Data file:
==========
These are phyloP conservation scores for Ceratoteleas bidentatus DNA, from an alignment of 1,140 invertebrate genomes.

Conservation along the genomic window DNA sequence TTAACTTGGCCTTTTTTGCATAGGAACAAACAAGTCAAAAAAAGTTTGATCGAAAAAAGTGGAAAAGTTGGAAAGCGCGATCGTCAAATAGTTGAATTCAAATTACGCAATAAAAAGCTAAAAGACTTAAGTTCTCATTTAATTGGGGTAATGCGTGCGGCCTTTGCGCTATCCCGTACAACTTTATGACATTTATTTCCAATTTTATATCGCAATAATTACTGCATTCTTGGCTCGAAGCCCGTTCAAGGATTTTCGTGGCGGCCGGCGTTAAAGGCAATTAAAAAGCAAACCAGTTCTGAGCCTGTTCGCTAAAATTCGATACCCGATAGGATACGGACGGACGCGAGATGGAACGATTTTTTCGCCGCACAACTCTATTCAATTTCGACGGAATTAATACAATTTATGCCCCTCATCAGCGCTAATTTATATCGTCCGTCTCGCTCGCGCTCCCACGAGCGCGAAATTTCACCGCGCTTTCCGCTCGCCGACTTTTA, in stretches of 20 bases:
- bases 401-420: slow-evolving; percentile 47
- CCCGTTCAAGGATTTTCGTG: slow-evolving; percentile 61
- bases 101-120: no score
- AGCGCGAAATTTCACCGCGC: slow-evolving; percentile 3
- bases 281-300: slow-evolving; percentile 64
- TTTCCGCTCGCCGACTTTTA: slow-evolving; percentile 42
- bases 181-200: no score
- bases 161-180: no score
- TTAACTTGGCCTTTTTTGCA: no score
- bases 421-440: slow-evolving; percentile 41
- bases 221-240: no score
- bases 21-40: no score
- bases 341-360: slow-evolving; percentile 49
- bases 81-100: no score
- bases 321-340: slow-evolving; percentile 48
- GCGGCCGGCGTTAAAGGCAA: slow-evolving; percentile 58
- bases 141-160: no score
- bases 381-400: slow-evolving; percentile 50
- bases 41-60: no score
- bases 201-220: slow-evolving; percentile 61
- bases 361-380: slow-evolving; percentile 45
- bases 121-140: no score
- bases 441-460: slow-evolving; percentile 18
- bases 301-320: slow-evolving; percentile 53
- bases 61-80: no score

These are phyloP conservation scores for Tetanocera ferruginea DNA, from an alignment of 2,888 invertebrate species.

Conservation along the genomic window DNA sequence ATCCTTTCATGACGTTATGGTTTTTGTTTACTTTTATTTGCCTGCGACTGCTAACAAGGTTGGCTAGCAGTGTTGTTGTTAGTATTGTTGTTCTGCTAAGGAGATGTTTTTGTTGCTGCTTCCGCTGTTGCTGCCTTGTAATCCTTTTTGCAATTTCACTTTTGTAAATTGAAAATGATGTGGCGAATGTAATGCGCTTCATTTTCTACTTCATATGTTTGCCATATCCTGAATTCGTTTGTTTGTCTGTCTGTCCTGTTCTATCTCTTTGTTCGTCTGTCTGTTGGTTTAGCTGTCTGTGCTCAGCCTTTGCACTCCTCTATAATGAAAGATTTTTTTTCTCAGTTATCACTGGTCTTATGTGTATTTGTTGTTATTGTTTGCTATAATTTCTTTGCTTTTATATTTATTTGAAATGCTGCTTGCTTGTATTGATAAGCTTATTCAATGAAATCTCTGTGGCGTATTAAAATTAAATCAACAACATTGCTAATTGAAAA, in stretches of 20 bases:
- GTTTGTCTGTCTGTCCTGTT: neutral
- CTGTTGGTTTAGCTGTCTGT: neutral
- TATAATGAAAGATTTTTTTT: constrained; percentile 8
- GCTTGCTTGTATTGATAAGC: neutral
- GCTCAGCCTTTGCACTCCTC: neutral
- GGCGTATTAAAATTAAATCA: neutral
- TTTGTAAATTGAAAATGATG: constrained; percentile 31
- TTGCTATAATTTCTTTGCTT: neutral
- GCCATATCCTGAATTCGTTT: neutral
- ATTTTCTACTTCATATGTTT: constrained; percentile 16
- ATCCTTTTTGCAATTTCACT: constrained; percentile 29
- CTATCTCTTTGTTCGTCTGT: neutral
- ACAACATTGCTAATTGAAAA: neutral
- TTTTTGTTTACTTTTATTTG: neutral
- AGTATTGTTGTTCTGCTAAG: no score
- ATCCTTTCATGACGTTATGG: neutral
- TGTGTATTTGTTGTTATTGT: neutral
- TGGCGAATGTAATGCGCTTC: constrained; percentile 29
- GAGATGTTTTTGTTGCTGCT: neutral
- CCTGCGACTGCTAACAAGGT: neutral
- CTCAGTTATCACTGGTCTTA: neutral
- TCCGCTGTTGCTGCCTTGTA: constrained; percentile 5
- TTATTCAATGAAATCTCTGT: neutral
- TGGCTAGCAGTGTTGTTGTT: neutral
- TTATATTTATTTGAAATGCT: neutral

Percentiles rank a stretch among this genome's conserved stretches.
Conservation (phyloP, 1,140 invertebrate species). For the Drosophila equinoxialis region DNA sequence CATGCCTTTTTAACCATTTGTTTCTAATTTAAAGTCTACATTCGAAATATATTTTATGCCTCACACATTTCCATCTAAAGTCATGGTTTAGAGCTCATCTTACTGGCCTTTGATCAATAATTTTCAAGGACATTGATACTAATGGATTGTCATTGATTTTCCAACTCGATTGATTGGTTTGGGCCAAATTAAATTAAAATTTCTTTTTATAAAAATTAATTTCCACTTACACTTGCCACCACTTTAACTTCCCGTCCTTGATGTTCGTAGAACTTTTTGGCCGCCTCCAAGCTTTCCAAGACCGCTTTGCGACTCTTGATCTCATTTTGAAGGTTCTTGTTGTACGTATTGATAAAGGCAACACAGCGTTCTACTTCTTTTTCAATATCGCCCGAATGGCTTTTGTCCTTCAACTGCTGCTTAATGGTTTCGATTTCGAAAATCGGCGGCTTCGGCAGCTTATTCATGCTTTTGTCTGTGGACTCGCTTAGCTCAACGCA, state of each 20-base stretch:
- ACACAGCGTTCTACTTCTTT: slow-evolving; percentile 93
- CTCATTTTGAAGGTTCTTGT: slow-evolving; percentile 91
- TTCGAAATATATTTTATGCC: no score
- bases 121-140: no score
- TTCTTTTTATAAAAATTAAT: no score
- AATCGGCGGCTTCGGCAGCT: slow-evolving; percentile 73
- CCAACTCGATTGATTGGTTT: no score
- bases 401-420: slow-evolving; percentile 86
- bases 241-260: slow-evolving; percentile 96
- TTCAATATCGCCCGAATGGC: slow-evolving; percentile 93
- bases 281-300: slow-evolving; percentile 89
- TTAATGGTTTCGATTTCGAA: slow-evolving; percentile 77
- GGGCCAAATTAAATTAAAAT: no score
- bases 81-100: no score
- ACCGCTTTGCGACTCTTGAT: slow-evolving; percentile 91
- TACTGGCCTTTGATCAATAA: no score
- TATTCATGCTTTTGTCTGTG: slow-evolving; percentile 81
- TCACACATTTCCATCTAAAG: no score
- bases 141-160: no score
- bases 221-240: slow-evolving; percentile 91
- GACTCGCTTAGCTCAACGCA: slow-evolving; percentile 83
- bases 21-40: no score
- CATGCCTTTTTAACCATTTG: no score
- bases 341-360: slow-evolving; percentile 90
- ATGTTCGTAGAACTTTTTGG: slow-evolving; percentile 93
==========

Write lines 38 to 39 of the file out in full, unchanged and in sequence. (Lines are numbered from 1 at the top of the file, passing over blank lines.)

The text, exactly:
- GCCATATCCTGAATTCGTTT: neutral
- ATTTTCTACTTCATATGTTT: constrained; percentile 16